Beyond Race: Sex and
History, Stephen said, is a nightmare from which I am trying to awake.
James Joyce, Ulysses1
Students of the history of the Fourteenth Amendment disagree among themselves about precisely what racially discriminatory state laws (and other racially discriminatory state action) section one of the Fourteenth Amendment was understood and meant to forbid. (I explored that disagreement in chapter 3.) They agree, however, that section one was understood and meant to forbid some racially discriminatory state laws; they agree, in particular, that section one was meant to forbid at least the kinds of racially discriminatory state laws and practices -- the Black Codes -- outlawed by the Civil Rights Act of 1866. Racial discrimination was a core concern of section one of the Fourteenth Amendment.
In the 1970s, the Supreme Court moved beyond racially discriminatory laws (and kindred laws discriminating on the basis of ethnicity or nationality) and began to outlaw some laws, policies, and other government action that discriminated on the basis of sex. 2 In what sense, if any, is it a usurpation of our politics for the Court, in the name of the Fourteenth Amendment, 3 to do what it now does: disfavor, by subjecting to a strict standard of review, all (government-sponsored) discrimination based on sex and outlaw most instances of such discrimination? 4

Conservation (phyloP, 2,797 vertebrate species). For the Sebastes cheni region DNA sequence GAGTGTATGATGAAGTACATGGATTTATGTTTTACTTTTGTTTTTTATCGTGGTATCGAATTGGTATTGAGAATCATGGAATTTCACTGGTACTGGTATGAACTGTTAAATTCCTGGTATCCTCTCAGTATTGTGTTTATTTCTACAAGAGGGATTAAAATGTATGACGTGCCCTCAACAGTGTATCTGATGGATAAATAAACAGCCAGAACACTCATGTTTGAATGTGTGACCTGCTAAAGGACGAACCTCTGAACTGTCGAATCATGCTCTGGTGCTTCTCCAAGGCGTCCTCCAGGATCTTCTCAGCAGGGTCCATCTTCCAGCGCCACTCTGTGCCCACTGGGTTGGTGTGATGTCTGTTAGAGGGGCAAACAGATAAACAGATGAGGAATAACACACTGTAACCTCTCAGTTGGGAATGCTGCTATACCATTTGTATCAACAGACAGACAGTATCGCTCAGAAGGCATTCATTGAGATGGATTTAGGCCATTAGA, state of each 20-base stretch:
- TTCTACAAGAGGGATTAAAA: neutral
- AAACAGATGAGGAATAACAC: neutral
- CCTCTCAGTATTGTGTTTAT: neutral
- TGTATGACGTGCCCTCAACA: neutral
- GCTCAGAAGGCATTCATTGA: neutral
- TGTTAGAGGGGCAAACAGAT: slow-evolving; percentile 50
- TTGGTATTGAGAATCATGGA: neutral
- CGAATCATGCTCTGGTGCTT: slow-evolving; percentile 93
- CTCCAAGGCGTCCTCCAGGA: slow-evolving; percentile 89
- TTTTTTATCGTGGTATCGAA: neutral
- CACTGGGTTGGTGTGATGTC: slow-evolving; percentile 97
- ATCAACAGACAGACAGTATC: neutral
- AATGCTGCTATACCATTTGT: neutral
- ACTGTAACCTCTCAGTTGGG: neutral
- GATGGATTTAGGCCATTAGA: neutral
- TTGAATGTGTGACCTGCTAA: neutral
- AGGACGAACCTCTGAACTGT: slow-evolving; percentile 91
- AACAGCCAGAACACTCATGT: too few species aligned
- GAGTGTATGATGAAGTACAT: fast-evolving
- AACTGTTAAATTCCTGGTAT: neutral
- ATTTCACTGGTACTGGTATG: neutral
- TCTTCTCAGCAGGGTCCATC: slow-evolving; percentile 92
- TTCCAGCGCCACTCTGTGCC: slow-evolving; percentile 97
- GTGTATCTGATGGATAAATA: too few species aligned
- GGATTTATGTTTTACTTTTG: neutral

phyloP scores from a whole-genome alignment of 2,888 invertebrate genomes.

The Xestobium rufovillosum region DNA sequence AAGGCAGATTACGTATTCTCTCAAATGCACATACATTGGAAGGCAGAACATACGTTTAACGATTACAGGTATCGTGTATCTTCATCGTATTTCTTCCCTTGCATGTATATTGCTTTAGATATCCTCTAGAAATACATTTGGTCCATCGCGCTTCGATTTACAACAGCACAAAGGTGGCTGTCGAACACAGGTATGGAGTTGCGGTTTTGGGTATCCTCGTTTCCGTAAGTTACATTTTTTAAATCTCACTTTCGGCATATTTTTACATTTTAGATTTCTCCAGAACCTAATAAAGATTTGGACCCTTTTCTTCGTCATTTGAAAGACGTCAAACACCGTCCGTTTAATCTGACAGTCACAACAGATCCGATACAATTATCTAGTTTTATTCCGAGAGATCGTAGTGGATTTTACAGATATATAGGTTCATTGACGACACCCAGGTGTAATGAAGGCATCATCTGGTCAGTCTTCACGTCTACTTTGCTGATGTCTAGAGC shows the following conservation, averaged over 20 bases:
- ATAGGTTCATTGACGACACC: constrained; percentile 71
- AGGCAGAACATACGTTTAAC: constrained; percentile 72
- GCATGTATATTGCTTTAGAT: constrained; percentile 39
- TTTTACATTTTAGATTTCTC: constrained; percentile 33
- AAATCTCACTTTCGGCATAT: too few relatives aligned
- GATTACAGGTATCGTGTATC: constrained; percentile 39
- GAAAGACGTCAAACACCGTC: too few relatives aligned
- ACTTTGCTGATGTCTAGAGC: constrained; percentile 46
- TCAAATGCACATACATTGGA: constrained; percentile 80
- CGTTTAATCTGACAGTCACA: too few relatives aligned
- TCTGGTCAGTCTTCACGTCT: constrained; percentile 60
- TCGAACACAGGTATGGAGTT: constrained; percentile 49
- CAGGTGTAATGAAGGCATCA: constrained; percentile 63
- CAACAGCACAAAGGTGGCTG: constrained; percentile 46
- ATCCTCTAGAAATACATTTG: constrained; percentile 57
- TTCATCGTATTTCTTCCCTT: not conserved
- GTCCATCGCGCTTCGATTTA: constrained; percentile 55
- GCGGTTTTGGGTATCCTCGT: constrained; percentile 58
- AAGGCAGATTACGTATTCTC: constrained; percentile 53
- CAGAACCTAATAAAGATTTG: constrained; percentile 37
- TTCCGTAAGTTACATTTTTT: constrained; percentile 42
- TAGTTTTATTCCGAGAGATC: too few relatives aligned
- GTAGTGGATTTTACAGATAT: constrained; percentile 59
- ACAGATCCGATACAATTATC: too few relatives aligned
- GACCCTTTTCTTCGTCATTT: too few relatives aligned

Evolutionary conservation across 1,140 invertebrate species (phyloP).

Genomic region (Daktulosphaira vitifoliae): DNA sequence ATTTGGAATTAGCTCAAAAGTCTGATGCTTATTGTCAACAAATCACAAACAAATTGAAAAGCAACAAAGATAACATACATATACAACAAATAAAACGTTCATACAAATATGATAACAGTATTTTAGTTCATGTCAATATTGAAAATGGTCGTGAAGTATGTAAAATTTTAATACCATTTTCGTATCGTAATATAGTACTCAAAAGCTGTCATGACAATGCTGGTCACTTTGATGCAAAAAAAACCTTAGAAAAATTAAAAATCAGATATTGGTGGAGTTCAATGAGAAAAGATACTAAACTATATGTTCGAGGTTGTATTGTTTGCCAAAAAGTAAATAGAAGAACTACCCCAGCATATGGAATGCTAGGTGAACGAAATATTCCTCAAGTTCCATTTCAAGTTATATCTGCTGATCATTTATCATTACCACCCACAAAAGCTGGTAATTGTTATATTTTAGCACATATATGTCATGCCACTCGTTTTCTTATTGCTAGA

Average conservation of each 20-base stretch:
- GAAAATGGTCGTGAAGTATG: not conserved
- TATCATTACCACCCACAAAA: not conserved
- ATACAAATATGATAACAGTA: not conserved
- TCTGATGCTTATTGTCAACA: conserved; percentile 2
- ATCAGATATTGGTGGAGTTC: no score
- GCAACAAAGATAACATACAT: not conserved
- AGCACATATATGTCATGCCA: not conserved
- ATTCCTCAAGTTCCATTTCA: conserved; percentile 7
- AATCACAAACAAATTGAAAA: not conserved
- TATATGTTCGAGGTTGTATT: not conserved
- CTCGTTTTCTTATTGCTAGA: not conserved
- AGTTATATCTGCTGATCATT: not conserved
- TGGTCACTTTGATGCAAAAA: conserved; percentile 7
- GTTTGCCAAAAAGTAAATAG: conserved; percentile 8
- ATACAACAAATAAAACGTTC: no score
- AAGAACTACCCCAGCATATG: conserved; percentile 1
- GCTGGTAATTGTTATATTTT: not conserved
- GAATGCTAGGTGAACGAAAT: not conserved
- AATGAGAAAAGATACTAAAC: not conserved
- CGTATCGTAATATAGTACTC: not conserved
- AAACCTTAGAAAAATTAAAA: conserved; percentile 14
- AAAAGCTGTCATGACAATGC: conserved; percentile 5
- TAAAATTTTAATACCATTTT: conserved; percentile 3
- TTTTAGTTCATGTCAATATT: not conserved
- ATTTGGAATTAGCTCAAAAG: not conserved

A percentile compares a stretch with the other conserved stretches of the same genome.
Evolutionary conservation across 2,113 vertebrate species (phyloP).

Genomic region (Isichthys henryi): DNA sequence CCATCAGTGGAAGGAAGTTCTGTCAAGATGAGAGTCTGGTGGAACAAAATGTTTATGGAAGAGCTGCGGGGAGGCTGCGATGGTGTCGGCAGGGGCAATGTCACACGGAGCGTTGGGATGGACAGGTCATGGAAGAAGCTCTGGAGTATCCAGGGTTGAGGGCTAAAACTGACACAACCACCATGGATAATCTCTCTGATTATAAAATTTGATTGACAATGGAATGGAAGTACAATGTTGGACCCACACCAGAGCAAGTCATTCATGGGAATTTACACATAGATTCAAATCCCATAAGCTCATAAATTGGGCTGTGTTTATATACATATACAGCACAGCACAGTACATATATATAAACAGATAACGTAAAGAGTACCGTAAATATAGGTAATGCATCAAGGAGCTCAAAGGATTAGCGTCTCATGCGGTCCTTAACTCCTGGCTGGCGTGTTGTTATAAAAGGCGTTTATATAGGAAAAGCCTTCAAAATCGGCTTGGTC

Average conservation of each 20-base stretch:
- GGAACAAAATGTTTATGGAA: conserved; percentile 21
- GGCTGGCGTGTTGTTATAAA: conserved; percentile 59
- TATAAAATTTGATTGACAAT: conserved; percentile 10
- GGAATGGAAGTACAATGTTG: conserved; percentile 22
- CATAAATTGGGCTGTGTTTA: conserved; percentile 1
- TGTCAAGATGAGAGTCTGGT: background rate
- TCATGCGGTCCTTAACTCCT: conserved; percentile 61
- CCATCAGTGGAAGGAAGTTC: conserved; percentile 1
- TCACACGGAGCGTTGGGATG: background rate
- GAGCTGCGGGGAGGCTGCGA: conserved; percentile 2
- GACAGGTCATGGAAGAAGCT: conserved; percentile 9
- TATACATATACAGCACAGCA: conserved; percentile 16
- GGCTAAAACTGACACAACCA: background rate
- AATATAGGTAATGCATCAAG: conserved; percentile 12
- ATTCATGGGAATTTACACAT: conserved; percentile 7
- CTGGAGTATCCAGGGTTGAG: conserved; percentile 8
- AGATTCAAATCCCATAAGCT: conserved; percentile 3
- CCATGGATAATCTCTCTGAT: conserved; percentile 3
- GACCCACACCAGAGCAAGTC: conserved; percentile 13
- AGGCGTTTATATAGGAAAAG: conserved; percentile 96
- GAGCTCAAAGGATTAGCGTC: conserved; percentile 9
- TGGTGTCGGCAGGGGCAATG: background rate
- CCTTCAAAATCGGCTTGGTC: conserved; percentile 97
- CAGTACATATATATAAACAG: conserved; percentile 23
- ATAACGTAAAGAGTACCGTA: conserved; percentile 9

In 1996, in a case that outraged many social conservatives, the Court struck down a newly adopted Colorado constitutional amendment that, in the Court's view, discriminated against homosexuals in violation of the Fourteenth Amendment. In what sense, if any, was it a usurpation of our politics for the Court to do so? In what sense would it be a usurpation for the Court to disfavor discrimination against homosexuals the way it now disfavors discrimination against women, namely, by subjecting it to a strict standard of review -- a standard that is often lethal?